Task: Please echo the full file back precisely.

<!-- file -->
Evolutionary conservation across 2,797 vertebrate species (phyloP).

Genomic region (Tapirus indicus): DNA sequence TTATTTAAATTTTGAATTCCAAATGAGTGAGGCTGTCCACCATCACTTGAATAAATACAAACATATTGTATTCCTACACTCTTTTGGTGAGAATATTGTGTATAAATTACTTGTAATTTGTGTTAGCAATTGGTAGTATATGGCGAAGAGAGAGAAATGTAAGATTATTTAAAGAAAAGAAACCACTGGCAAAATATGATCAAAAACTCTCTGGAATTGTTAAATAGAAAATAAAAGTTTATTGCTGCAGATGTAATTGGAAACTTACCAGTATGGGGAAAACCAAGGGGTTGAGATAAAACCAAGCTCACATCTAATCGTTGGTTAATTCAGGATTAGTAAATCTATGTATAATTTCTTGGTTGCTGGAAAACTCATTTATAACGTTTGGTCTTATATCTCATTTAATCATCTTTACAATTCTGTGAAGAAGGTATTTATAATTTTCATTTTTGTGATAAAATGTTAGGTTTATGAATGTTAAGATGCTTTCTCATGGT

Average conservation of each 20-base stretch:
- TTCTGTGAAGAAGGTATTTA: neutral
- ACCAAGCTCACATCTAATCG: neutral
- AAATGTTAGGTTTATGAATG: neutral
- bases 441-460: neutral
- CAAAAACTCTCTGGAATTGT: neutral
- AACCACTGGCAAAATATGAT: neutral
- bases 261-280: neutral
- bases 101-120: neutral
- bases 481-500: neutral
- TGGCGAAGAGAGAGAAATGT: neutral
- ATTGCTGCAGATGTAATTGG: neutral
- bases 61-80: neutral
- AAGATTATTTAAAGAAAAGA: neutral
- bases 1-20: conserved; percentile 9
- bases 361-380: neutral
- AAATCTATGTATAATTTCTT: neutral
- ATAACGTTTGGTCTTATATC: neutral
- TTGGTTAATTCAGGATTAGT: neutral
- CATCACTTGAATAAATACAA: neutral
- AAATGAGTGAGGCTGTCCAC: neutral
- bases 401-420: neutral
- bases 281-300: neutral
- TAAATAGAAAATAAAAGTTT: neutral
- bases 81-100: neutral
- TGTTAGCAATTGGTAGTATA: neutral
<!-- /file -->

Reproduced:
Evolutionary conservation across 2,797 vertebrate species (phyloP).

Genomic region (Tapirus indicus): DNA sequence TTATTTAAATTTTGAATTCCAAATGAGTGAGGCTGTCCACCATCACTTGAATAAATACAAACATATTGTATTCCTACACTCTTTTGGTGAGAATATTGTGTATAAATTACTTGTAATTTGTGTTAGCAATTGGTAGTATATGGCGAAGAGAGAGAAATGTAAGATTATTTAAAGAAAAGAAACCACTGGCAAAATATGATCAAAAACTCTCTGGAATTGTTAAATAGAAAATAAAAGTTTATTGCTGCAGATGTAATTGGAAACTTACCAGTATGGGGAAAACCAAGGGGTTGAGATAAAACCAAGCTCACATCTAATCGTTGGTTAATTCAGGATTAGTAAATCTATGTATAATTTCTTGGTTGCTGGAAAACTCATTTATAACGTTTGGTCTTATATCTCATTTAATCATCTTTACAATTCTGTGAAGAAGGTATTTATAATTTTCATTTTTGTGATAAAATGTTAGGTTTATGAATGTTAAGATGCTTTCTCATGGT

Average conservation of each 20-base stretch:
- TTCTGTGAAGAAGGTATTTA: neutral
- ACCAAGCTCACATCTAATCG: neutral
- AAATGTTAGGTTTATGAATG: neutral
- bases 441-460: neutral
- CAAAAACTCTCTGGAATTGT: neutral
- AACCACTGGCAAAATATGAT: neutral
- bases 261-280: neutral
- bases 101-120: neutral
- bases 481-500: neutral
- TGGCGAAGAGAGAGAAATGT: neutral
- ATTGCTGCAGATGTAATTGG: neutral
- bases 61-80: neutral
- AAGATTATTTAAAGAAAAGA: neutral
- bases 1-20: conserved; percentile 9
- bases 361-380: neutral
- AAATCTATGTATAATTTCTT: neutral
- ATAACGTTTGGTCTTATATC: neutral
- TTGGTTAATTCAGGATTAGT: neutral
- CATCACTTGAATAAATACAA: neutral
- AAATGAGTGAGGCTGTCCAC: neutral
- bases 401-420: neutral
- bases 281-300: neutral
- TAAATAGAAAATAAAAGTTT: neutral
- bases 81-100: neutral
- TGTTAGCAATTGGTAGTATA: neutral